A groundbreaking ceremony at Ypsilanti's Frog Island Park on June 22 launched one of several improvements planned over the next two years for Washtenaw County's Border to Border (B2B) Trail in Ypsilanti and Ypsilanti Township.
The B2B Trail has been in development for over 20 years, with the ultimate goal of providing a pathway that connects with Wayne County at the east end and Livingston or Jackson counties at the west end.
The project that broke ground on the 22nd will connect Forest Avenue to Cross Street through Frog Island Park and improve the existing trail along the Huron River in that area. Roy Townsend, project manager for the Washtenaw County Parks and Recreation Commission (WCPARC), says both ends of that segment are "missing pieces."
"Some of the trail has been in place for 40-plus years now, but it's narrow and in poor condition," Townsend says. "We're rebuilding it and making it wider, smoother, and safer."
Construction of another segment in the city of Ypsi will kick off in July and run through August, starting at the Riverview Park trail and running south to I-94 on the west side of Grove Street.
Work is also taking place in Ypsilanti Township. Last year, a project that wrapped up in October extended a half-mile section of the path on Grove Street to Rawsonville Elementary at Snow Road, improving safety for children who walk to school.
Next, starting in July, work on the B2B will connect the trailhead at North Hydro Park off of Bridge Road to the B2B trail along Grove Street. Townsend says that segment is intended to connect with the Lower Huron Metropark trail in Belleville sometime in the next three to five years.
"It's exciting to fill all these little gaps," Townsend says. "When they were first building these paths, some of the criticism is that these little segments didn't go anywhere. But tying the whole thing together doesn't happen overnight."
WCPARC's work has been aided in recent years by a partnership with the nonprofit Huron Waterloo Pathways Initiative (HWPI).
HWPI executive director Susan Faulkner calls the partnership "tremendous."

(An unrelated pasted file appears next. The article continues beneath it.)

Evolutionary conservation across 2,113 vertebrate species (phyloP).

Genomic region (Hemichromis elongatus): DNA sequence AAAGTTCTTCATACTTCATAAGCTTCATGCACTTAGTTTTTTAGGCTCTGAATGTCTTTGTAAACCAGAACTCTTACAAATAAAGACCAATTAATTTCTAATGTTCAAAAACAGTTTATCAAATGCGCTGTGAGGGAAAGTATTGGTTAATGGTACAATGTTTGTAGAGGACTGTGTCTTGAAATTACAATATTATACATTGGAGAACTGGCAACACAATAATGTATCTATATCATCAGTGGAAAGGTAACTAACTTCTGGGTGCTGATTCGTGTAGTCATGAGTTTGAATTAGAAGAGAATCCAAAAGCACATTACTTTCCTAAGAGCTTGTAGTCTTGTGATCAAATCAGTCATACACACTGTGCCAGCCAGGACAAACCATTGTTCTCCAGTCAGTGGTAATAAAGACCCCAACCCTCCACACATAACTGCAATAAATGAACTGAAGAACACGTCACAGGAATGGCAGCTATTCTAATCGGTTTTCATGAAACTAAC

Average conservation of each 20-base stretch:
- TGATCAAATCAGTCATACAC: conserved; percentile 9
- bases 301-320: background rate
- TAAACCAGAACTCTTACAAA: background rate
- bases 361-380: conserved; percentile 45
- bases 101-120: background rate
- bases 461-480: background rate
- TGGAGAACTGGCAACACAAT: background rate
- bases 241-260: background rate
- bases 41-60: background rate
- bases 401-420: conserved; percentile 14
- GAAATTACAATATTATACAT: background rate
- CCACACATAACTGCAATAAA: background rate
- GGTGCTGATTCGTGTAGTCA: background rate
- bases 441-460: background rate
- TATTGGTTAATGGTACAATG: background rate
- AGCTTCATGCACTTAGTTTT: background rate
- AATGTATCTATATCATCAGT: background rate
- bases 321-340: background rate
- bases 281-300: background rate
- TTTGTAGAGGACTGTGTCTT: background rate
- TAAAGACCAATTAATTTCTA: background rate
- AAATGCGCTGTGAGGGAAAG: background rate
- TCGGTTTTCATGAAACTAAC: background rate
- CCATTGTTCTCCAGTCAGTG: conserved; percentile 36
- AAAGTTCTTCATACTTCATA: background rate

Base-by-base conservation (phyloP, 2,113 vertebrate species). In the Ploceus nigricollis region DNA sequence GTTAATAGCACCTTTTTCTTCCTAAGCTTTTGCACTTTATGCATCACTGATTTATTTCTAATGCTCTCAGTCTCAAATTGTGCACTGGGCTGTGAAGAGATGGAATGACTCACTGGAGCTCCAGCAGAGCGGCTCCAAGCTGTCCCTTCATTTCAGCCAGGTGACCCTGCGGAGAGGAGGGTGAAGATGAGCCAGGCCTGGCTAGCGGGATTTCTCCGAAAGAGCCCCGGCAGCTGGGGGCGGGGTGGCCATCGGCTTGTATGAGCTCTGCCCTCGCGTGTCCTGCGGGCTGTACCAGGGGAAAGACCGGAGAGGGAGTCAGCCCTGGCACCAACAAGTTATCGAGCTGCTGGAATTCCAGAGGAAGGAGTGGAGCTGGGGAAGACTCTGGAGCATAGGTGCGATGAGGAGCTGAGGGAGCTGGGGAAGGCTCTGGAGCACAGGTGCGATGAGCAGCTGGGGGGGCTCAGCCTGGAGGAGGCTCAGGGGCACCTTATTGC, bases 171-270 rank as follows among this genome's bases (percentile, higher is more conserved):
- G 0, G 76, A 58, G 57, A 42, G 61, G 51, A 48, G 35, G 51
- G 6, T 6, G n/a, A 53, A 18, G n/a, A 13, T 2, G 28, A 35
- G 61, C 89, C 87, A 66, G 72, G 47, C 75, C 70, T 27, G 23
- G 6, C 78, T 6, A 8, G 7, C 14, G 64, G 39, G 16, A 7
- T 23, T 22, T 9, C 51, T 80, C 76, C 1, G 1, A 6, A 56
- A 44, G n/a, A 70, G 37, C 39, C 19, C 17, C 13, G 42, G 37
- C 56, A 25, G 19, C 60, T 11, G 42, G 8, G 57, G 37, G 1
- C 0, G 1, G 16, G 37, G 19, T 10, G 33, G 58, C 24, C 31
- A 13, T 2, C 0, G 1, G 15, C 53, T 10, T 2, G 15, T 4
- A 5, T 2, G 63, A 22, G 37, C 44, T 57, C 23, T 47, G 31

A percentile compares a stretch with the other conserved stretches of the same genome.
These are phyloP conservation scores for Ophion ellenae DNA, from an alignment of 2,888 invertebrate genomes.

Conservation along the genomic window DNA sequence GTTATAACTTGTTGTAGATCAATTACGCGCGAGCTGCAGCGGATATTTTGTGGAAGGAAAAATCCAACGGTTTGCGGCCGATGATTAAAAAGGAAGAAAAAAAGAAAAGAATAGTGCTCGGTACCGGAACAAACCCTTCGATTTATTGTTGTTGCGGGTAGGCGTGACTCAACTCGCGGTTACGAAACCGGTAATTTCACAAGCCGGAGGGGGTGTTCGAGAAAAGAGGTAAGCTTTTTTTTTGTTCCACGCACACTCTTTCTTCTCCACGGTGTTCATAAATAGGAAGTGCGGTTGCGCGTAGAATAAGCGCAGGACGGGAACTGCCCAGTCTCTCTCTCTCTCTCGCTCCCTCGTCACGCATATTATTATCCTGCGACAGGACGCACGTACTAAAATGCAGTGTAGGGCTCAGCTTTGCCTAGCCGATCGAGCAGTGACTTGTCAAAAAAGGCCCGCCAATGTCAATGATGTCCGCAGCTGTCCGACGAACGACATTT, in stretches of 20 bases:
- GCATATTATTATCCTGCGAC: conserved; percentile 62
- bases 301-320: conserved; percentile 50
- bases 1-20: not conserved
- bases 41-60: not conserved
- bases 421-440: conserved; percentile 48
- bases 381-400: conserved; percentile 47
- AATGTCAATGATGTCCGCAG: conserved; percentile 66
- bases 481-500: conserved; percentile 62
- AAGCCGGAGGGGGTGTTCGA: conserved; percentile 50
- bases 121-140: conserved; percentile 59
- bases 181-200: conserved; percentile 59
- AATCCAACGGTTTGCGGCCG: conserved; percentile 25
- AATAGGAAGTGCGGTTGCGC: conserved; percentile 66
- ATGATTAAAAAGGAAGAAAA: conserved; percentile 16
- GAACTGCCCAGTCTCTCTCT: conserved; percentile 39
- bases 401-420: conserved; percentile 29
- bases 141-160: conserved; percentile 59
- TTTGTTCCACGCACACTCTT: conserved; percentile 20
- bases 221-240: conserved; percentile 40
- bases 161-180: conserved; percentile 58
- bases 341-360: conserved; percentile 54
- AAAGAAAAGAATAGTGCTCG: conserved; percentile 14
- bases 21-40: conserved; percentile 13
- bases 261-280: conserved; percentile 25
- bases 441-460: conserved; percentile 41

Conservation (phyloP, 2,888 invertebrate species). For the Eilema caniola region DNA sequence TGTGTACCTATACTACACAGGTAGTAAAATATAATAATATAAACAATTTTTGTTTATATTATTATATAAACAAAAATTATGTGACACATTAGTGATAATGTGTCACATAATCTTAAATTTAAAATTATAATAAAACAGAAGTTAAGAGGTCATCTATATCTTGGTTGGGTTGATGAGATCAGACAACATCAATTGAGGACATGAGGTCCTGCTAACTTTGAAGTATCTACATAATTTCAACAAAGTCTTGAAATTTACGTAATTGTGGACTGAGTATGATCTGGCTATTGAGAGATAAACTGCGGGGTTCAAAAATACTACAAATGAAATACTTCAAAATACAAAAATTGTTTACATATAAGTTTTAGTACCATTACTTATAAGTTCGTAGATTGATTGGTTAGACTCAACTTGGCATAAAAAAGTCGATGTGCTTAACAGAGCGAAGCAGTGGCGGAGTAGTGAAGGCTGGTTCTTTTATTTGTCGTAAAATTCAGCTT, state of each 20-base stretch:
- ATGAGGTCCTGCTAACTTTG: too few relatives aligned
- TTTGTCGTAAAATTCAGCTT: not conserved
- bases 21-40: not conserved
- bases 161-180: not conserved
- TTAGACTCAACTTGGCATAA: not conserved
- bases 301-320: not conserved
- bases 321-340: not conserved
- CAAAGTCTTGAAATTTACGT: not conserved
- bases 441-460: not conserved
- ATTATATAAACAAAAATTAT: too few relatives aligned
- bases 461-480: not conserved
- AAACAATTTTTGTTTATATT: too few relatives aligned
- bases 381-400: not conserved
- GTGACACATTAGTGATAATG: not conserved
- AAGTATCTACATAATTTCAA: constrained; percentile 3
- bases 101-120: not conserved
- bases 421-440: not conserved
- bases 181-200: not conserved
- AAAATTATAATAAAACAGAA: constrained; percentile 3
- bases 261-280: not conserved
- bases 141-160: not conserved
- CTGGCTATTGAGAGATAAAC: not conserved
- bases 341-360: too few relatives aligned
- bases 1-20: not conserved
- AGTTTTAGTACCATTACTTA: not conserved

"HWPI has made its focus providing private sector funding to complement and provide a match for public sector funding," she says.
Previously, the county could only afford to add about a mile of trail per year, but that progress has been accelerated thanks to a road millage passed several years ago and funds from HWPI. Multiple miles of trail per year have been added throughout the county since 2018.
"When we look at the B2B trail as a community resource, it provides access to physical activity, contributes to mental health and wellbeing, and provides an opportunity for commuting," Faulkner says.
She notes that the projects aim to remove as many barriers to access as possible. The trail is accessible to people of many different abilities and, assuming a user can find a free parking spot or walk to a trail head, there's no cost to use it.
Expansion of the trail system comes at an important time in the state's history, Faulkner says. The national organization Rails to Trails estimates that trail usage went up 200% during the COVID-19 crisis, she says.
"It's been shown what an essential community resource it is and why these trails matter so much to our community," she says.
More information about the B2B project and maps for users are available here.
Sarah Rigg is a freelance writer and editor in Ypsilanti Township and the project manager of On the Ground Ypsilanti. She joined Concentrate as a news writer in early 2017 and is an occasional contributor to other Issue Media Group publications. You may reach her at email@example.com.
Photo courtesy of Huron Waterloo Pathways Initiative.
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